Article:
Siddhesh Joshi

David A Bowers

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Preceded by  Nelson Harris
Residence  Roanoke, Virginia
Party  Democratic Party
Preceded by  Noel C. Taylor
Name  David Bowers
Succeeded by  Ralph K. Smith
Political party  Democratic
Role  Mayor of Roanoke
Ex-spouse  Margarita Cubas
Education  University of Virginia

David A. Bowers wwwroanokefreepresscomwpcontentuploads20100
Full Name  David Allen Bowers
Born  May 11, 1952 (age 63) Cortland, New York, U.S. (1952-05-11)
Alma mater  Belmont Abbey College (B.A.) Loyola University (J.D.) Hollins University (M.A.)
Previous office  Mayor of Roanoke (1992–2000)
Office  Mayor of Roanoke since 2008

Other political affiliations  Independent (2008)

2014 state of the city address mayor david a bowers


David Allen Bowers (born May 11, 1952) is a former mayor of Roanoke, Virginia. He served for a first term from 1992 to 2000 and then for a second term from 2008 to 2016.

Contents

Biography

He previously served as mayor of the city from 1992 to 2000. A Democrat, he was elected mayor after serving on the city council. Bowers is a lawyer who has continued to serve in private practice both during and after his term as mayor.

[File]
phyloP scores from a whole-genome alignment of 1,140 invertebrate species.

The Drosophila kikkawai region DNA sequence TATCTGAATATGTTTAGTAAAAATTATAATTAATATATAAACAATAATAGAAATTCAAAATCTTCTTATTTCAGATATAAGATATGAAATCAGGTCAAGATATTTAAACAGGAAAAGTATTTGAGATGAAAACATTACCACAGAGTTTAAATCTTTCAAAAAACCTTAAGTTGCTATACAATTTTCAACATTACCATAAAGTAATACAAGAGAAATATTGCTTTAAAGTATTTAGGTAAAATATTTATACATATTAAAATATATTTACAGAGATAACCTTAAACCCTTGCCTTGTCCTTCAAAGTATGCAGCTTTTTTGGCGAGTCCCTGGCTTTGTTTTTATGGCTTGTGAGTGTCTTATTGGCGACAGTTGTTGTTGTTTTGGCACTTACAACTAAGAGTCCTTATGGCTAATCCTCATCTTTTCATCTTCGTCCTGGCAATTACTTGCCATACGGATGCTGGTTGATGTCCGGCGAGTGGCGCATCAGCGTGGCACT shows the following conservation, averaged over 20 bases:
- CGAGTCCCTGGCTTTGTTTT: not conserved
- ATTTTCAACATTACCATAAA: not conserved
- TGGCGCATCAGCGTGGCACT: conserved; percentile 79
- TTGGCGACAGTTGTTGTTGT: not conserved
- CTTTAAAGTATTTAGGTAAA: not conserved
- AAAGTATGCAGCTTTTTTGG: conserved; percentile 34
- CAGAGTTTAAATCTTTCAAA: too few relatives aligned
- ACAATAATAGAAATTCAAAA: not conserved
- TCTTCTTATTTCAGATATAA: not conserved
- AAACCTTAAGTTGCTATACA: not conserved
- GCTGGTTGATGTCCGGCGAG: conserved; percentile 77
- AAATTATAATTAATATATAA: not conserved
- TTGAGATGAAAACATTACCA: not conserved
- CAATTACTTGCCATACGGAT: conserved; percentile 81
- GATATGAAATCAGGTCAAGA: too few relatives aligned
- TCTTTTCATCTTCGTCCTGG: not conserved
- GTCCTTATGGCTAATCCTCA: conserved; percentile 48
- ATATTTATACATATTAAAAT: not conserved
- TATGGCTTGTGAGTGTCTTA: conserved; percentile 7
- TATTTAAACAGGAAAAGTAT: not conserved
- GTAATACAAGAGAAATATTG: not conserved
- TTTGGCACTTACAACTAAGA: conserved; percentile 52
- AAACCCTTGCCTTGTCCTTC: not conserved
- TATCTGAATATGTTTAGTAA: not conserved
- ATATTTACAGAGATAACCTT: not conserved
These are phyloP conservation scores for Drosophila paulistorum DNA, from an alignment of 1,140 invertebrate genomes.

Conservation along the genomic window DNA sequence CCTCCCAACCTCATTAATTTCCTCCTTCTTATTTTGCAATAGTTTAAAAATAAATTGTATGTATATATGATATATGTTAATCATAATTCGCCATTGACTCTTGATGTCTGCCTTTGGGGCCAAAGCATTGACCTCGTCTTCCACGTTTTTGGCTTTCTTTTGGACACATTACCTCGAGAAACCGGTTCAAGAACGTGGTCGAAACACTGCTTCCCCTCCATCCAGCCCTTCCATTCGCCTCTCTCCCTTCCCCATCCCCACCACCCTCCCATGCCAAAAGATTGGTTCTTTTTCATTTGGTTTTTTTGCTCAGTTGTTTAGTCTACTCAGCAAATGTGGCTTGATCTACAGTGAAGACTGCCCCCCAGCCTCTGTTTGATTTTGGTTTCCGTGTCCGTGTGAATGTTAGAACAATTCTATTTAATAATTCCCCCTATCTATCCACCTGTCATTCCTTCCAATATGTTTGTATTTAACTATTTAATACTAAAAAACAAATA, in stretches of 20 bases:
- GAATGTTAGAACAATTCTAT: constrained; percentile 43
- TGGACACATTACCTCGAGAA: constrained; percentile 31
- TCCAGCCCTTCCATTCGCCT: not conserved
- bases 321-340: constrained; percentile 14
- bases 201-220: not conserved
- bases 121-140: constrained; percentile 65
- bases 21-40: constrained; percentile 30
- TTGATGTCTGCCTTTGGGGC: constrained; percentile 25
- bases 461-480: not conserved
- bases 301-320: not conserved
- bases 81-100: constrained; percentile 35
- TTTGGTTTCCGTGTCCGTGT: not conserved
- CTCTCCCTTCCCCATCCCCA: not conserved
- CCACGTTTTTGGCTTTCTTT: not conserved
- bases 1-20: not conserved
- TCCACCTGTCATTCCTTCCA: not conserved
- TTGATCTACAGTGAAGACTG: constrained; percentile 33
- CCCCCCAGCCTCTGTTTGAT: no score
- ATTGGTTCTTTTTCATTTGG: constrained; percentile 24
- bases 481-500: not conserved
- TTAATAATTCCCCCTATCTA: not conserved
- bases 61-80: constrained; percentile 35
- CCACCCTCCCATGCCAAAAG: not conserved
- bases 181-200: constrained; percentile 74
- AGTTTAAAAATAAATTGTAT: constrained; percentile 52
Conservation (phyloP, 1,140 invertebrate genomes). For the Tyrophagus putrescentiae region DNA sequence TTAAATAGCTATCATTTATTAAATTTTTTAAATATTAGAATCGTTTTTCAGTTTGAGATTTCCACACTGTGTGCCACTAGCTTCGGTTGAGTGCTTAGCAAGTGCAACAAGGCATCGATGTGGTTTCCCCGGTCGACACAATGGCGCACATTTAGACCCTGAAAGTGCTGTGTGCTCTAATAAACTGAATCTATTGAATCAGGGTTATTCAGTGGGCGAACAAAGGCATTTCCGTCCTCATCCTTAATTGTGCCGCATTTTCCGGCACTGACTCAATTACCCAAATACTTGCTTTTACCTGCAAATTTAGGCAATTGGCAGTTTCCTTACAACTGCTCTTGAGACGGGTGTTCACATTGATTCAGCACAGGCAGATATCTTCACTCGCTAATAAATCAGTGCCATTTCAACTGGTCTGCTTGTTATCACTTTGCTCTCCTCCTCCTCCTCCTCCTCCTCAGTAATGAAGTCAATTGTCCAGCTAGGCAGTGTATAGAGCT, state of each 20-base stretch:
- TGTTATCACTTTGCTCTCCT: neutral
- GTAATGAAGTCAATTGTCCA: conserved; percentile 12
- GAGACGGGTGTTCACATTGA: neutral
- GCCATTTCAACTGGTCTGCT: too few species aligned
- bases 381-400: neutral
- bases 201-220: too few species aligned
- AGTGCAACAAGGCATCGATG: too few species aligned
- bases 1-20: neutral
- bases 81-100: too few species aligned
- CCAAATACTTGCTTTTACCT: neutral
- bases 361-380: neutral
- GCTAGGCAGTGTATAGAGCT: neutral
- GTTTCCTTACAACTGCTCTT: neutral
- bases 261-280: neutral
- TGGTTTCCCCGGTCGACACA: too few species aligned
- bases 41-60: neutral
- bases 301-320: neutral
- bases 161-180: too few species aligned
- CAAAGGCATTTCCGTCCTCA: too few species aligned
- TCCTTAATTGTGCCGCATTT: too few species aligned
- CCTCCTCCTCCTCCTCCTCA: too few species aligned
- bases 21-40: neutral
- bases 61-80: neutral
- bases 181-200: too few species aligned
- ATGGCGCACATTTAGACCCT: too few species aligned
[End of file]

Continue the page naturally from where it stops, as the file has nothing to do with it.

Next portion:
He was also the unsuccessful Democratic nominee for Virginia's 6th District congressional seat in 1998, losing to incumbent Republican Bob Goodlatte.

Bowers attempted a comeback in the May 2, 2006, election for city council, but he finished in fifth place out of ten candidates in the race for three seats. Bowers ran for mayor of Roanoke as an Independent against the incumbent, Democrat Nelson Harris, Independent George A. Sgouros, and Independent Anita Powell, in the May 2008 municipal election. Bowers won the election with 53% of the vote. In May 2012 Bowers gained a consecutive term as mayor by defeating Republican Mark Lucas 52% percent to 48%.

Controversy

In November 2015, Bowers spoke out against the resettlement of Syrian refugees in Roanoke, citing as positive precedent the internment of Japanese Americans during World War II, 2/3 of whom were American citizens, an event for which the American government formally apologized and provided reparations as part of the Civil Liberties Act of 1988. Bowers's comment prompted a social media backlash and calls for his resignation.

References

David A. Bowers Wikipedia


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